For decades the standard treatment to replace a diseased heart valve has been open-heart surgery. A less invasive procedure known as TAVR (transcatheter aortic valve replacement), where a new valve is inserted into the heart through a leg artery, has typically been reserved for people considered unable to withstand surgery. Now new research suggests that TAVR may be the safest option for many healthier patients as well.
Two studies, presented at the American College of Cardiology’s annual meeting, found that among relatively healthy patients needing valve replacement there were fewer deaths or serious strokes after TAVR: One study showed only 1 percent for TAVR patients, compared with 2.9 percent for those who’d had open-heart surgery; the other showed similar death rates but fewer serious strokes. This means that thousands of people who have severe aortic stenosis, a narrowing of the aortic valve opening that can lead to heart failure, may now be able to avoid the trauma of open-heart surgery — which involves opening the breastbone and stopping the heart while a new valve is sewed in to replace the old one.
TAVR was first introduced into the U.S. in 2006; since then it has received FDA approval in stages. It was first used for valve replacement in inoperable patients, says Michael J. Mack, a heart surgeon at Baylor Scott & White The Heart Hospital—Plano in Texas, and a principal investigator in one of the two TAVR trials discussed in the report. Then research “gradually worked down to patients considered at high risk for surgery, then to medium-risk patients and now to low-risk patients.”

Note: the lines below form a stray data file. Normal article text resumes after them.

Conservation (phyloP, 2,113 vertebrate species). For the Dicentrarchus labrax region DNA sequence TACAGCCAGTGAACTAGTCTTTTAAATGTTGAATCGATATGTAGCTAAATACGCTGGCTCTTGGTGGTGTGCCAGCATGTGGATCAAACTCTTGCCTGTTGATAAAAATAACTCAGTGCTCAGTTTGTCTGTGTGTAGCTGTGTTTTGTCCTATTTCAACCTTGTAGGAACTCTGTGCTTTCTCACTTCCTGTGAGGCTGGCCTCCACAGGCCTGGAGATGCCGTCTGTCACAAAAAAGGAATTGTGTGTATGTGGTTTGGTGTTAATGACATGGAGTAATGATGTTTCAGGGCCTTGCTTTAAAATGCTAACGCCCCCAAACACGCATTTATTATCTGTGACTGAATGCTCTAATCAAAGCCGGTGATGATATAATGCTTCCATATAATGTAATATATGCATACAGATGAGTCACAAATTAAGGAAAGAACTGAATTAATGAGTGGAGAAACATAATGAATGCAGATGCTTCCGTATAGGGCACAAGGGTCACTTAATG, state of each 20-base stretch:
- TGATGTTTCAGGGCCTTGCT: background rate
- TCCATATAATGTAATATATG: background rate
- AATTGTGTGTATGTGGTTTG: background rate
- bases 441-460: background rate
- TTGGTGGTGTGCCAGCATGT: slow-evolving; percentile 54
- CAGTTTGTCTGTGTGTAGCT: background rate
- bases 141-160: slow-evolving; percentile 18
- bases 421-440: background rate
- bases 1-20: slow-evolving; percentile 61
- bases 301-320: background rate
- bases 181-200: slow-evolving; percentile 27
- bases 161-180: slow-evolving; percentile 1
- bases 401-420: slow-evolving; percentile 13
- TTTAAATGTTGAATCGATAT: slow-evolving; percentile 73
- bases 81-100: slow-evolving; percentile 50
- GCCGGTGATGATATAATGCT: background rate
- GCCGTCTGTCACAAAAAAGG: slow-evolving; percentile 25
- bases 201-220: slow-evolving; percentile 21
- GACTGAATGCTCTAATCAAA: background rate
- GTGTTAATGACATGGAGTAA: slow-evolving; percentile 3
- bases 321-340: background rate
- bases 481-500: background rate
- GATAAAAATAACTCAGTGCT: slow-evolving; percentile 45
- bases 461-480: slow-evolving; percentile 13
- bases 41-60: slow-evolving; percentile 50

Doctors now perform about 60,000 TAVR procedures and about 50,000 surgical valve replacements every year in the U.S., Mack says.
This new report summarizes trials of two different kinds of valves, sponsored by the heart-valve makers, where some patients received surgery and others TAVR. The fact that the studies found that TAVR was safer for the lowest-risk patients “was kind of a surprise to everyone,” Mack notes. “Everyone figured it would be pretty much the same.”
The procedure will now need to be approved by the FDA for use in this group considered at low risk for surgical complications. But approval won’t mean that surgery will no longer be used for valve replacement; Mack estimates that 1 out of 4 patients are not candidates for TAVR, including those who have blockages in their leg arteries or have a particular kind of heart anatomy that makes the procedure too risky.
He offers another caveat: The trials followed patients for only a year after the valve replacements, “and we really don’t know if [the TAVR] valves last as long as surgical valves.” All patients will now be followed for 10 years to find out how well they hold up. “It was a pretty compelling study,” he concludes, “but not the final answer.”